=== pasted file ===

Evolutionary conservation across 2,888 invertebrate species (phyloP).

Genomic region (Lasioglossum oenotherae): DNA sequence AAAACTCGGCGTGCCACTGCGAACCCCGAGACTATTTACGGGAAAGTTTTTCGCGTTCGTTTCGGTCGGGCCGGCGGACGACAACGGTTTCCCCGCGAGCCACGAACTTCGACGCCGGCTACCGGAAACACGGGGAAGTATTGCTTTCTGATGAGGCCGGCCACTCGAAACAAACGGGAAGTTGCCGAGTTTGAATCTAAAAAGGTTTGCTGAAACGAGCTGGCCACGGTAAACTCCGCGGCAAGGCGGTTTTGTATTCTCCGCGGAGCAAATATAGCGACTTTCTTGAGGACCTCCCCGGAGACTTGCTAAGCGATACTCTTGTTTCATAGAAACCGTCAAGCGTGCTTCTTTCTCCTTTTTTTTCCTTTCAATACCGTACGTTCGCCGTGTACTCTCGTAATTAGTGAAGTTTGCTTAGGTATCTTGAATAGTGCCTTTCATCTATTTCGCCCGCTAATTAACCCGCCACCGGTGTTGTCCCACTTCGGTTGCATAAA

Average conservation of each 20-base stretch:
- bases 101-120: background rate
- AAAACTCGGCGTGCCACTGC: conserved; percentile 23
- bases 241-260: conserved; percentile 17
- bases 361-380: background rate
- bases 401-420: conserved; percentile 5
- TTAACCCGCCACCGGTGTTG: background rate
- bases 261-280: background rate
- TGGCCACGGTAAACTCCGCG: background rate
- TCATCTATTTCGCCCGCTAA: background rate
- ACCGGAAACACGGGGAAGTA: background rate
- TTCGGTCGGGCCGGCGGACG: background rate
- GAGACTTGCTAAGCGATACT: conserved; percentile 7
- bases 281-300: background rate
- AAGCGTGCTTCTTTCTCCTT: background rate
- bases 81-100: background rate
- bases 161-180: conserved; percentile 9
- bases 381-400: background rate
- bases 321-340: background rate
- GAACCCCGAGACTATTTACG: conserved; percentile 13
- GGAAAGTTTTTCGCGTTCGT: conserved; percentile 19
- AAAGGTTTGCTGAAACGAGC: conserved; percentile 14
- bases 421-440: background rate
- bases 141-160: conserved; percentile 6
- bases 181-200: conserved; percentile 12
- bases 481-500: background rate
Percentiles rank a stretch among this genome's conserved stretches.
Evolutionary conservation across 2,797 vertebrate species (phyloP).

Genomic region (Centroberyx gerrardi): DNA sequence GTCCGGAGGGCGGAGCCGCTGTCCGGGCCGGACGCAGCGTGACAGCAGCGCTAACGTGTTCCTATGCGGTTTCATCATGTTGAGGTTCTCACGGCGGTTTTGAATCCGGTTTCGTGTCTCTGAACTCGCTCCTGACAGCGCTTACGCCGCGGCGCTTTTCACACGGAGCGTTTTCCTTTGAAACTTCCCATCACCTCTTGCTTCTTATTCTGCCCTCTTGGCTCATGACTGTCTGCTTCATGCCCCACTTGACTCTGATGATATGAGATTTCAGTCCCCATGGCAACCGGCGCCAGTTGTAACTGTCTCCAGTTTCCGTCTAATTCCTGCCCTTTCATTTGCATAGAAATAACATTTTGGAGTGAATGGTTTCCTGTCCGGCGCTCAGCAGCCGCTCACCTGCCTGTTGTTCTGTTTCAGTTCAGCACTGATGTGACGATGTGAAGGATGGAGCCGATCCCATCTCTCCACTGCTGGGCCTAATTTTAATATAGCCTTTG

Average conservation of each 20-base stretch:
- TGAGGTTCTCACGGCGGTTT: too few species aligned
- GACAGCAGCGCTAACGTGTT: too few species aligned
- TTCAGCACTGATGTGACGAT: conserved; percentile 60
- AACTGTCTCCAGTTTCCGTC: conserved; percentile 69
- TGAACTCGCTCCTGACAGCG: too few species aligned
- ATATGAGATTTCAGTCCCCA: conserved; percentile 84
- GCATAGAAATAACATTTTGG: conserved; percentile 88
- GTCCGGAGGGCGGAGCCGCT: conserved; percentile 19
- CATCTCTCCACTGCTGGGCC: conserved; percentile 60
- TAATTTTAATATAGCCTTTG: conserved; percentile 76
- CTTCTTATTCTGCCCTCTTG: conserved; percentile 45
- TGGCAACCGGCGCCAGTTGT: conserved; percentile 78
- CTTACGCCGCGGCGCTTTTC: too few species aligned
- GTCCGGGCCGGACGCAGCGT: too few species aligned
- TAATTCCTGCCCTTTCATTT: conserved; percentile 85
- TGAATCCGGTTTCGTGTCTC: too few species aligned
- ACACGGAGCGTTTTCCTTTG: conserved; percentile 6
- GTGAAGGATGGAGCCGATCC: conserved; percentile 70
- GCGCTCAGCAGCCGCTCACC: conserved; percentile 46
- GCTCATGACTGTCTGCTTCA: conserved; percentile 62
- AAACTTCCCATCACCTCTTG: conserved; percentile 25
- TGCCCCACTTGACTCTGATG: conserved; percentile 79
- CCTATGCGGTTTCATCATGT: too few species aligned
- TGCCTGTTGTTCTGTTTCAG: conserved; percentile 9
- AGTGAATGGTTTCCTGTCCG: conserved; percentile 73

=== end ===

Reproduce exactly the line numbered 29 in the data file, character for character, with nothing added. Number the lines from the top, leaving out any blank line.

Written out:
Percentiles rank a stretch among this genome's conserved stretches.